They are so close to getting it right — because the implication is that the motor vehicle is the more dangerous of the vehicles — but then they get it 180 degrees wrong. The rest of that sentence reads…

…but drivers of vehicles can easily manage [the dangers created by pedestrians and bicyclists] by lowering their speed, covering their brakes, staying ready to yield, and keeping a large distance from these sources of danger.

Texas Adult Drivers Education.com

Is that a booger on her thumb? And if she flicks it at a bike, is that the cyclist’s fault too?

Texas is an easy target, not just because it’s so big, but because it’s so… Texas. When you look at the map of Bike Friendly Cities in Texas, it’s almost like looking at a map of all the Nordstroms stores in Africa. (Except Africa is better off without Nordstroms. Texas, on the other hand, would be better off with a lot more bike-friendliness.)

As revealing as this one page from a driving school curriculum is, these attitudes are not uncommon outside of Texas.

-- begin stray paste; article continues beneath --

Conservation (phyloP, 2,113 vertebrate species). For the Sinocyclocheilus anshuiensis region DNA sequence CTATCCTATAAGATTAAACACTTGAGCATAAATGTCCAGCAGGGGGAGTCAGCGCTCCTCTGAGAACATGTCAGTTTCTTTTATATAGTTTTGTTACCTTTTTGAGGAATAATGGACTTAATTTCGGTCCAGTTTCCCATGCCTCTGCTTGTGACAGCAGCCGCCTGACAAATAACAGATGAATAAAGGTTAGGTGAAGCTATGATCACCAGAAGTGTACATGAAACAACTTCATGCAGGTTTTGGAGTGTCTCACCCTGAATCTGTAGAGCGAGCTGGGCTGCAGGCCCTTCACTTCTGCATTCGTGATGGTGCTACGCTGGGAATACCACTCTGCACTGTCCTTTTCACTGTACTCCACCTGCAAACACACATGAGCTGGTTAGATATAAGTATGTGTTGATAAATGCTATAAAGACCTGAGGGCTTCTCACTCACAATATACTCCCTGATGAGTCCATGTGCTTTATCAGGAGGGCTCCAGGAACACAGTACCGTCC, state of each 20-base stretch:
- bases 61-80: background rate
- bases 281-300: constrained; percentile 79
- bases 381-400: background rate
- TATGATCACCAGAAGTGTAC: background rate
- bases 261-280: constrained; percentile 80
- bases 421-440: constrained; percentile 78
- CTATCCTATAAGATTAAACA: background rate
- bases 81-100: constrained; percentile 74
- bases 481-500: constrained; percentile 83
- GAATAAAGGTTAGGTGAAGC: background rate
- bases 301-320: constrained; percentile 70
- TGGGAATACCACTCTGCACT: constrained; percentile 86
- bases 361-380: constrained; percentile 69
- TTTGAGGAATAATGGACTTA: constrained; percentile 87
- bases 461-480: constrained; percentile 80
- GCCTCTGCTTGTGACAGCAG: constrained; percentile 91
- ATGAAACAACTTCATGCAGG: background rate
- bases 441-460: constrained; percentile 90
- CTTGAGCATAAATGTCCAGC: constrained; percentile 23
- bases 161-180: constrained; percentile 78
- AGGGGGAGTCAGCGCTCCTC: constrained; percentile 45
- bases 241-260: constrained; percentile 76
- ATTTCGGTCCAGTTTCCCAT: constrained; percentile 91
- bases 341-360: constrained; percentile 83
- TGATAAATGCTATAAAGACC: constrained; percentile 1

What would be the effect if driver education included the presumption that roads are for people, not just for motorists; that the motorist is the most dangerous user of the road? What if they taught that a motorist should proceed at all times with the same circumspection as someone would while carrying an open bottle of nitroglycerin… on stilts… across a crowded ice skating rink?

What if they taught accurately who is the “huge source of danger?”

Whenever you board a commercial flight, you will likely hear the flight attendant say something like this:

If you are seated next to an emergency exit, please read carefully the special instructions card located by your seat. If you do not wish to perform the functions described in the event of an emergency, please ask a flight attendant to re-seat you.

In fact, if you are seated next to an emergency exit, the flight attendant will make sure that you assent to these conditions and their grave responsibilities.

If I could change the driving school curriculum, for starters this is what I would put in Section 1:

If you are not willing to operate the most dangerous vehicle on the road as though it were the most dangerous vehicle on the road (because it is), please choose another mode of transportation. May we recommend a bicycle.